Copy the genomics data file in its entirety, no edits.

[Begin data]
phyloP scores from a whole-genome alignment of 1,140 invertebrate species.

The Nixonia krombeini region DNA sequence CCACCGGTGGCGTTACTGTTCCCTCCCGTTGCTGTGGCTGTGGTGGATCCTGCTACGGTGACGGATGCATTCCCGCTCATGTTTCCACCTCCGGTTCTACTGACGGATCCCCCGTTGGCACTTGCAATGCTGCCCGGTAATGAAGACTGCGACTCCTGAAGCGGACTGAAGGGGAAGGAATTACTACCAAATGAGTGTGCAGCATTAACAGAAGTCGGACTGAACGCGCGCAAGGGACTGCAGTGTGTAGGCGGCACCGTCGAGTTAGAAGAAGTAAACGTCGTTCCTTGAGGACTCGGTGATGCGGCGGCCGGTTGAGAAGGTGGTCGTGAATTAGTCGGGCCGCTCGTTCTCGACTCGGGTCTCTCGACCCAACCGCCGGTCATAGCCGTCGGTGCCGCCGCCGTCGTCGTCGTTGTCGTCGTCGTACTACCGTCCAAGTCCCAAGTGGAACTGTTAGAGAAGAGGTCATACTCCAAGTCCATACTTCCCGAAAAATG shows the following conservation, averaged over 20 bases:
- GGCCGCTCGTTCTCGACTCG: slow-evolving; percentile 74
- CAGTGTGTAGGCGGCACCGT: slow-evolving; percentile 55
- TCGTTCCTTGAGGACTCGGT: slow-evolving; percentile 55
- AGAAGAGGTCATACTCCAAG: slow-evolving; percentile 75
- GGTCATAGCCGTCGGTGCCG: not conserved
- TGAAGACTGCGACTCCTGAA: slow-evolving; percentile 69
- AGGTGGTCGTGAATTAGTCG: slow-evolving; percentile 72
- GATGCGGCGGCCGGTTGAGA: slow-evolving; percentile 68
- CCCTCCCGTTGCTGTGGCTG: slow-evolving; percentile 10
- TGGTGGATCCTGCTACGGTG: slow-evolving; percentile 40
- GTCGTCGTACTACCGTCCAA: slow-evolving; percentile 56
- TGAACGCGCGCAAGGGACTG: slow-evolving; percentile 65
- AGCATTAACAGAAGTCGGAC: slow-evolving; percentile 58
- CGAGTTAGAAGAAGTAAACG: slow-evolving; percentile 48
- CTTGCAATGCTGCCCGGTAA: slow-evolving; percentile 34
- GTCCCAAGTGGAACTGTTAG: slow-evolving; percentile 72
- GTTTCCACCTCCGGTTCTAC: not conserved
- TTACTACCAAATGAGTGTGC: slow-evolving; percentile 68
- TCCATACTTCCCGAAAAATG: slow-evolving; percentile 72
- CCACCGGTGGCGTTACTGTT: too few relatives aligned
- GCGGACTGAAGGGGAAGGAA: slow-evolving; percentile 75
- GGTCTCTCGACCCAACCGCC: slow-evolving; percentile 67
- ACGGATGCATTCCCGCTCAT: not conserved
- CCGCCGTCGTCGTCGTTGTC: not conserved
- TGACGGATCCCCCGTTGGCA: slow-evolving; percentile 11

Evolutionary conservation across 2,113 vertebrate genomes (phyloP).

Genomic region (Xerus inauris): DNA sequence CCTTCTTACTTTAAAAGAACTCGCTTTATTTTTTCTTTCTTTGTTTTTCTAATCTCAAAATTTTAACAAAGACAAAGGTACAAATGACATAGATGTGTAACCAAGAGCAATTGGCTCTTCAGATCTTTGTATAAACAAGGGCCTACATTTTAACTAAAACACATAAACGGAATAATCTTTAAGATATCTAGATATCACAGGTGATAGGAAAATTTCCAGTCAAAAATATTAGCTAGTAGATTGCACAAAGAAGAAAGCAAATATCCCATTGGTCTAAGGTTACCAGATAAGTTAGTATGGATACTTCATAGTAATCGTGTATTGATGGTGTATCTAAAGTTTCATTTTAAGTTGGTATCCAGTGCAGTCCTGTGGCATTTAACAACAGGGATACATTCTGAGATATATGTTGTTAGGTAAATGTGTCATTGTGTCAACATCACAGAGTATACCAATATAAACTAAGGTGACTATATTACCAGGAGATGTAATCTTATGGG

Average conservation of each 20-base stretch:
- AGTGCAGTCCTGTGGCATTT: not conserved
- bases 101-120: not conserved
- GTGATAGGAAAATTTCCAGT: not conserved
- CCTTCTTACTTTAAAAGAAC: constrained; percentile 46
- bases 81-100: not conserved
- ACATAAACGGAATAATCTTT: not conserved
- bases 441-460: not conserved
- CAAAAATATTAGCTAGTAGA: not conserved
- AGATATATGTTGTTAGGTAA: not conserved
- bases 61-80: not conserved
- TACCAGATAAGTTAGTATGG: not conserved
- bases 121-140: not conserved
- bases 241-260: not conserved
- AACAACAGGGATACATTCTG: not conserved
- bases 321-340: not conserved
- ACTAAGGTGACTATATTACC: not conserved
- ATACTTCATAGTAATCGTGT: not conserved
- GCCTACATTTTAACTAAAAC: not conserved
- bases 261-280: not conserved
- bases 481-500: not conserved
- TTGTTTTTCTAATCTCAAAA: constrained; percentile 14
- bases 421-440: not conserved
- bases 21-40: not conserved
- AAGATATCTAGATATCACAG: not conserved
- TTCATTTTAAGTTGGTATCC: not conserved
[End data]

phyloP scores from a whole-genome alignment of 1,140 invertebrate species.

The Nixonia krombeini region DNA sequence CCACCGGTGGCGTTACTGTTCCCTCCCGTTGCTGTGGCTGTGGTGGATCCTGCTACGGTGACGGATGCATTCCCGCTCATGTTTCCACCTCCGGTTCTACTGACGGATCCCCCGTTGGCACTTGCAATGCTGCCCGGTAATGAAGACTGCGACTCCTGAAGCGGACTGAAGGGGAAGGAATTACTACCAAATGAGTGTGCAGCATTAACAGAAGTCGGACTGAACGCGCGCAAGGGACTGCAGTGTGTAGGCGGCACCGTCGAGTTAGAAGAAGTAAACGTCGTTCCTTGAGGACTCGGTGATGCGGCGGCCGGTTGAGAAGGTGGTCGTGAATTAGTCGGGCCGCTCGTTCTCGACTCGGGTCTCTCGACCCAACCGCCGGTCATAGCCGTCGGTGCCGCCGCCGTCGTCGTCGTTGTCGTCGTCGTACTACCGTCCAAGTCCCAAGTGGAACTGTTAGAGAAGAGGTCATACTCCAAGTCCATACTTCCCGAAAAATG shows the following conservation, averaged over 20 bases:
- GGCCGCTCGTTCTCGACTCG: slow-evolving; percentile 74
- CAGTGTGTAGGCGGCACCGT: slow-evolving; percentile 55
- TCGTTCCTTGAGGACTCGGT: slow-evolving; percentile 55
- AGAAGAGGTCATACTCCAAG: slow-evolving; percentile 75
- GGTCATAGCCGTCGGTGCCG: not conserved
- TGAAGACTGCGACTCCTGAA: slow-evolving; percentile 69
- AGGTGGTCGTGAATTAGTCG: slow-evolving; percentile 72
- GATGCGGCGGCCGGTTGAGA: slow-evolving; percentile 68
- CCCTCCCGTTGCTGTGGCTG: slow-evolving; percentile 10
- TGGTGGATCCTGCTACGGTG: slow-evolving; percentile 40
- GTCGTCGTACTACCGTCCAA: slow-evolving; percentile 56
- TGAACGCGCGCAAGGGACTG: slow-evolving; percentile 65
- AGCATTAACAGAAGTCGGAC: slow-evolving; percentile 58
- CGAGTTAGAAGAAGTAAACG: slow-evolving; percentile 48
- CTTGCAATGCTGCCCGGTAA: slow-evolving; percentile 34
- GTCCCAAGTGGAACTGTTAG: slow-evolving; percentile 72
- GTTTCCACCTCCGGTTCTAC: not conserved
- TTACTACCAAATGAGTGTGC: slow-evolving; percentile 68
- TCCATACTTCCCGAAAAATG: slow-evolving; percentile 72
- CCACCGGTGGCGTTACTGTT: too few relatives aligned
- GCGGACTGAAGGGGAAGGAA: slow-evolving; percentile 75
- GGTCTCTCGACCCAACCGCC: slow-evolving; percentile 67
- ACGGATGCATTCCCGCTCAT: not conserved
- CCGCCGTCGTCGTCGTTGTC: not conserved
- TGACGGATCCCCCGTTGGCA: slow-evolving; percentile 11

Evolutionary conservation across 2,113 vertebrate genomes (phyloP).

Genomic region (Xerus inauris): DNA sequence CCTTCTTACTTTAAAAGAACTCGCTTTATTTTTTCTTTCTTTGTTTTTCTAATCTCAAAATTTTAACAAAGACAAAGGTACAAATGACATAGATGTGTAACCAAGAGCAATTGGCTCTTCAGATCTTTGTATAAACAAGGGCCTACATTTTAACTAAAACACATAAACGGAATAATCTTTAAGATATCTAGATATCACAGGTGATAGGAAAATTTCCAGTCAAAAATATTAGCTAGTAGATTGCACAAAGAAGAAAGCAAATATCCCATTGGTCTAAGGTTACCAGATAAGTTAGTATGGATACTTCATAGTAATCGTGTATTGATGGTGTATCTAAAGTTTCATTTTAAGTTGGTATCCAGTGCAGTCCTGTGGCATTTAACAACAGGGATACATTCTGAGATATATGTTGTTAGGTAAATGTGTCATTGTGTCAACATCACAGAGTATACCAATATAAACTAAGGTGACTATATTACCAGGAGATGTAATCTTATGGG

Average conservation of each 20-base stretch:
- AGTGCAGTCCTGTGGCATTT: not conserved
- bases 101-120: not conserved
- GTGATAGGAAAATTTCCAGT: not conserved
- CCTTCTTACTTTAAAAGAAC: constrained; percentile 46
- bases 81-100: not conserved
- ACATAAACGGAATAATCTTT: not conserved
- bases 441-460: not conserved
- CAAAAATATTAGCTAGTAGA: not conserved
- AGATATATGTTGTTAGGTAA: not conserved
- bases 61-80: not conserved
- TACCAGATAAGTTAGTATGG: not conserved
- bases 121-140: not conserved
- bases 241-260: not conserved
- AACAACAGGGATACATTCTG: not conserved
- bases 321-340: not conserved
- ACTAAGGTGACTATATTACC: not conserved
- ATACTTCATAGTAATCGTGT: not conserved
- GCCTACATTTTAACTAAAAC: not conserved
- bases 261-280: not conserved
- bases 481-500: not conserved
- TTGTTTTTCTAATCTCAAAA: constrained; percentile 14
- bases 421-440: not conserved
- bases 21-40: not conserved
- AAGATATCTAGATATCACAG: not conserved
- TTCATTTTAAGTTGGTATCC: not conserved